UK-Australia trade deal could mean a shopping spree for British companies
A new free-trade deal between the UK and Australia should lift restrictions on company ownership. Matthew Lynn outlines his buy list for UK firms.
Despite fierce resistance from the agricultural lobby, the UK looks set to sign a substantial free-trade agreement with Australia, and one that should be a template for deals across the rest of the world. Once that is completed, we should see a lot more trade between the two countries. But we might see something more important as well: a round of takeovers of Australian companies by British ones – because there are lots of tempting targets.
Snap up an airline or a bank
An Australian trade deal won’t, of course, be transformational. Its economy is not huge. With a GDP of $1.4trn, it is about 40% of the size of the UK, and far smaller than either the EU or the US. It is unlikely Australia will be selling us vast amounts of stuff, given the distance it will have to travel. Nor will we suddenly be selling vastly more products to them, for the same reason. It will be a decent market for British firms, yet hardly likely ever to be a crucial one.
Except, that is, in one sense. Right now, there are restrictions on foreign ownership across a range of industries, mainly because of worries that China might buy up the whole country if it was allowed to. A trade deal should remove all of those (if it doesn’t, it should be renegotiated). British businesses should therefore not just be looking at selling goods and services into the market, but at taking over companies there as well. There are five obvious targets to start with.
First, airlines. In line with many other countries, Australia places ownership restrictions on its main national airline. Perhaps that was understandable in the past. Countries used to think it was important to control routes into and out of the country and, in the wake of Covid-19, it is unlikely they will give up on that completely. Even so, a free-trade deal should make a takeover possible. If so, Qantas would surely be a natural target for IAG, which already owns British Airways and Iberia. That really would be a global airline.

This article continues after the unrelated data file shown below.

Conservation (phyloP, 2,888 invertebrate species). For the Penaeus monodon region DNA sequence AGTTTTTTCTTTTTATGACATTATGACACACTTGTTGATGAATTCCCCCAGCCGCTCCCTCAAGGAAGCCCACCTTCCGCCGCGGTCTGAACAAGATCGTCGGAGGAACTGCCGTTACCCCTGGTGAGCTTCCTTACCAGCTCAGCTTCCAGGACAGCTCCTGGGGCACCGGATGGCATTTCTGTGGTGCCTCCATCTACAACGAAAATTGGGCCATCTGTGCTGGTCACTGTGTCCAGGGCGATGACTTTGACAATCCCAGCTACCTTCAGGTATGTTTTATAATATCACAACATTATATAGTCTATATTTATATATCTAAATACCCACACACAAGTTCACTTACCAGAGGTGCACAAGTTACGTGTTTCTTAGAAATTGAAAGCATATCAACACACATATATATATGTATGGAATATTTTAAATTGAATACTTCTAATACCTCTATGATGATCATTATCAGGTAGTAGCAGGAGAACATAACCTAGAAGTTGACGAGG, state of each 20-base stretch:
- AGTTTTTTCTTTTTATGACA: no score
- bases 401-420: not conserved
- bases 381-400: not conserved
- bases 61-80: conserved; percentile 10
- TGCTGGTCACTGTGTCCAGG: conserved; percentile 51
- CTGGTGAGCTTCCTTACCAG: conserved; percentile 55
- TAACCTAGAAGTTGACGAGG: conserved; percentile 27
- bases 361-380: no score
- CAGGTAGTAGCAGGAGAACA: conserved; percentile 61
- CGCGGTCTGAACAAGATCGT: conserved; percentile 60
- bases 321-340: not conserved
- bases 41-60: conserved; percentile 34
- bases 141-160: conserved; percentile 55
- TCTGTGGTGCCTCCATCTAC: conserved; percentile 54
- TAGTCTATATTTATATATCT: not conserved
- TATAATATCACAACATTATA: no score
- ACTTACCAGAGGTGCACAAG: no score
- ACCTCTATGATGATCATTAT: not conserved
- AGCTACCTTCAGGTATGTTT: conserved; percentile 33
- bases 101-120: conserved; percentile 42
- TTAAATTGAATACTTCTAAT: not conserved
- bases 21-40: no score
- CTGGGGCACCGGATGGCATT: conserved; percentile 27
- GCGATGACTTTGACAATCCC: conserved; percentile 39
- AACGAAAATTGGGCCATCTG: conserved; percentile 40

Second, banking. Both Lloyds and Barclays need to find a way to grow and Australia has a successful but mainly local finance industry. National Australia Bank could potentially be a great fit for either of those, although HSBC might find its links to China made it an unwelcome suitor no matter how much it might like a base in Australia. Third, in infrastructure, Sydney Airport Holdings, with a value of slightly over £8bn, would be a great fit with BAA, with its airports across the UK: plenty of people would be flying from one of its hubs to the other. Fourth, in retailing, Woolworths might have long since disappeared from the high street on this side of the world, but it is still a huge business in Australia, where it is mainly a supermarket grocery chain. It would surely make a tempting target for Tesco, now that it has recovered sufficiently from its problems in the UK market for it to start expanding again, or even for Sainsbury’s or M&S. Finally, Australia has a surprisingly strong local pharmaceuticals and biotech industry. CSL might well prove a natural fit with GlaxoSmithKline or AstraZeneca.
Expect two-way traffic
There might well be some traffic in the other direction too. Lots of Australian entrepreneurs have built major businesses in the UK over the last few decades – Rupert Murdoch, for example. Its retailers and banks may well want to make acquisitions here. The important point is that the Australian and British economies are natural partners. They have similar legal structures and, perhaps more importantly, commercial cultures. British companies are likely to understand instinctively how an Australian business works and vice-versa. For a business from the UK looking to expand, Australia is a natural base and a springboard into the fast-growing Pacific. For Australian firms, the UK is a far bigger market than their own and while it is not the starting point for the European market it once was, it is still a hub for the Atlantic. Trade deals are often thought of as improving the flow of goods and services. The relaxation of ownership restrictions can often be far more important.